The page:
When in Italy, we always enjoy high quality of food products there. This time we were amazed by nice packagings of the Italian butters.

Three butters, three companies and three very nice graphic and packaging solutions. Soligo, Prealpi and Asolo are among others one of the most favorite Italian producers of butter. Products of these traditional companies (Soligo was founded in 1883 and Prealpi in 1922) you can buy in every grocery shop or supermarket. Design of their packaging is based on the long time tradition of the companies and is very natural part of the whole product.

Some more from our recent trip to Venice and Ljubljana this week!




Conchiglia table lamps, Lavenia, 1954
Conchiglia table lamps, Lavenia, 1954
Table lamp, 1950s
Table lamp, 1950s

Right now we are on the trail of the unique lamps designs made out of ceramic by one forgotten Czech ceramic master. Of course, for our preparing lamps exhibition for Lodz Design Festival

As an international context we publish here another ceramic lamps from 1950s. This time by Italian designer and sculptor Antonia Campi (born 1921). Campi worked in ceramic mainly and except her amazing ceramic vessels and vases, she created some ceramic lamps as well. These two examples present her sculptural organic sensibility. One can not recognize if is it free form sculpture or functional object. The first one is more traditional, when only the base of the lamp has a sculptural qualities. But her Conchiglia lamp is different. Its whole body is made out of glazed ceramic to create compact sensual object resembling the shell.


Japanese designers Nendo are one of the most visible authors today. We like their conceptual packaging for a perfume.

It is quite older project, but we have used it in the context of our OKOLO for Japan poster some times ago as one of the best contemporary examples of Japanese minimalism. Called Clear Perfume Bottle for 1%, the bottle is filled with nothing. The design has an atomiser hidden in its cap with 2 ml of perfume. The body of the perfume bottle is only from glass with the visualization of the air bubbles in the liquid.

Nice idea and very clever result. The perfume bottle becomes small conceptual artwork.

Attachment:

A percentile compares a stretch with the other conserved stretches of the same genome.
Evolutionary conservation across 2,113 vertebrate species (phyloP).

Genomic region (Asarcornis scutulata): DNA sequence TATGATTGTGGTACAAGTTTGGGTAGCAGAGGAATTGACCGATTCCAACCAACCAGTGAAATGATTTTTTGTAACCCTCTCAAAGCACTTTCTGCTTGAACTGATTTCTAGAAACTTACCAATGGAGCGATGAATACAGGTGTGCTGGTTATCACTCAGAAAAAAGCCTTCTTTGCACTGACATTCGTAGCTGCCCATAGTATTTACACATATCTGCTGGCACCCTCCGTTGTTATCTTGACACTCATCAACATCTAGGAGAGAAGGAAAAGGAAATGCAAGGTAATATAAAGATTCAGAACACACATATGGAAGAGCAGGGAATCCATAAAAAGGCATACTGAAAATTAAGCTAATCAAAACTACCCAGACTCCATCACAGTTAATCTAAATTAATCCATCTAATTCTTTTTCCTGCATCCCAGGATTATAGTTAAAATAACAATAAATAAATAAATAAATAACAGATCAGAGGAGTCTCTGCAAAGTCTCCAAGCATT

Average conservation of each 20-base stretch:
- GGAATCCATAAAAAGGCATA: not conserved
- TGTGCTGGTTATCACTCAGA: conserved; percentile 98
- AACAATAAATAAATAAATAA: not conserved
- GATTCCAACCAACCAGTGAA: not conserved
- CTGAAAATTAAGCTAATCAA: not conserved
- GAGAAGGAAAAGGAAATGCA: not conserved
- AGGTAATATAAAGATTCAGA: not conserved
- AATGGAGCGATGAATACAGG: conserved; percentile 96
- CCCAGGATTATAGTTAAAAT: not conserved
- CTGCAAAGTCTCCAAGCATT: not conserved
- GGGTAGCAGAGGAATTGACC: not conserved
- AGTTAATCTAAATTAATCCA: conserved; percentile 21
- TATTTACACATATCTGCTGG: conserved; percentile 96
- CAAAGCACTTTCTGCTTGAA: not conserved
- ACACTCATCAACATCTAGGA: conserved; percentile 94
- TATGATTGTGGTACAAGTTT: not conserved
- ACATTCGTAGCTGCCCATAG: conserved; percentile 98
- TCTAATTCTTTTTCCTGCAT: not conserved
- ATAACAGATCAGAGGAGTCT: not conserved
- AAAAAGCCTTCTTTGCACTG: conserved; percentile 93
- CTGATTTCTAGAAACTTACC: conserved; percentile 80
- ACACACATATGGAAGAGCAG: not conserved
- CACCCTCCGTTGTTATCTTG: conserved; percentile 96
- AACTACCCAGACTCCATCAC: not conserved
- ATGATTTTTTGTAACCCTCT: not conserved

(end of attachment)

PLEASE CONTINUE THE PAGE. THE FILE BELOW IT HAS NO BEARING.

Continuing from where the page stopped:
Graphic presentation of the Acciaio collection is inspired by the classic cycling look.
Acciaio comes in 16 colors and each color is named after a classic bike builder.
This fixed-gear bike Max has designed and made himself at Yamaguchi's workshop.
Max and his Benotto fixed-gear.

Max Lipsey has introduced his own furniture collection called Acciaio which is based on the construction techniques of the bike production.

We met each other at Salone del Mobile and found out that we have the same passions, bicycles and design. So there is our interview with this young Dutch designer.

Your furniture collection Acciaio is inspired by cycling design and construction. Why did you choose this theme?

I didn't really choose it...it just developed. I started with a plan to make a steel chair. At a point, I was looking for a tapered tube to make an elegant leg. I happened to have a race bike frame sitting in the house above my desk ... late one evening I had the idea to use just bike tubes ... they're already manufactured and have a lovely taper. The chainstay has the best proportions for a chair leg, so I built the chair around this element. As the other design decisions came up, it made sense to stay close to a bicycle aesthetic...and even to encourage it. I mean, a steel bike is already so perfect, and so light! In the end, the steel for the chairs is from Columbus! And I should mention that I got to know the materials and craft through a framebuilding workshop with master builder Koichi Yamaguchi.

Did you ride the bike professionaly sometimes?

Not even close. I do like to race against myself though... And I collect old racing bikes.

What do you fascinate on bike design?

First of all, they're fun to ride. But as objects, a steel bike is just beautiful. Simple, elegant, light and strong. And I really love the details where you can see the framebuilder is proud of his craft. The sweet spot is mid 60s-mid 80s for me.

What is your best cycling company for you and why?

I wish I had an old Cinelli Supercorsa. Any professional level 70s steel bike is great. Color is important. Campagnolo parts are too. There were great bikes made in other countries, but somehow the Italian ones have that extra bit of mystique that makes them extra special (and in my mind, extra fast). But Cinelli has all of the class and quality without being too flashy. Somehow, Cinelli is still a great company today.

Do you ride today as well? What kind of cycling do you prefer?

I ride everyday. I'd prefer to ride a nice fixie, but most days my work involves carrying heavy things, so I have a very old Dutch transport bike that does the job. Then I have a few sunday riders, a touring bike, and a folding fixie (to take on the Dutch trains). Recently, my favorite riding was on a fixie in Paris. The city is at a perfect point now, where there is some cycling infrastructure and awareness from drivers, but most often, you're mixing it up with the cars. In such a dense city, you're often much faster than the cars....and feel like you run the city.

What is your opinion about contemporary fixed-gear boom?

Riding a fixie is great. That's what got me passionate about bikes and bike history in the first place. I started by buying old race frames to strip down and build up as fixies. It was the first time I ever got into the guts of a bike, and considered the quality and story of the different components. I don't love all the new 'off the shelf' fixies though. To me, the whole value is building one up yourself and learning about the machine along the way. In fact, the story has carried me full circle. Now when I find a really great race bike, I'd rather not strip it down to a fixie, out of respect.

What is your dream bike?

I would love to have a custom-made fixie frame built. There are a lot of young framebuilders doing great stuff these days, I can't say which I would prefer... And there are a lot of new components made (mostly for the fixie crowd) that keep the quality and simplicity of the good old stuff (Campagnolo).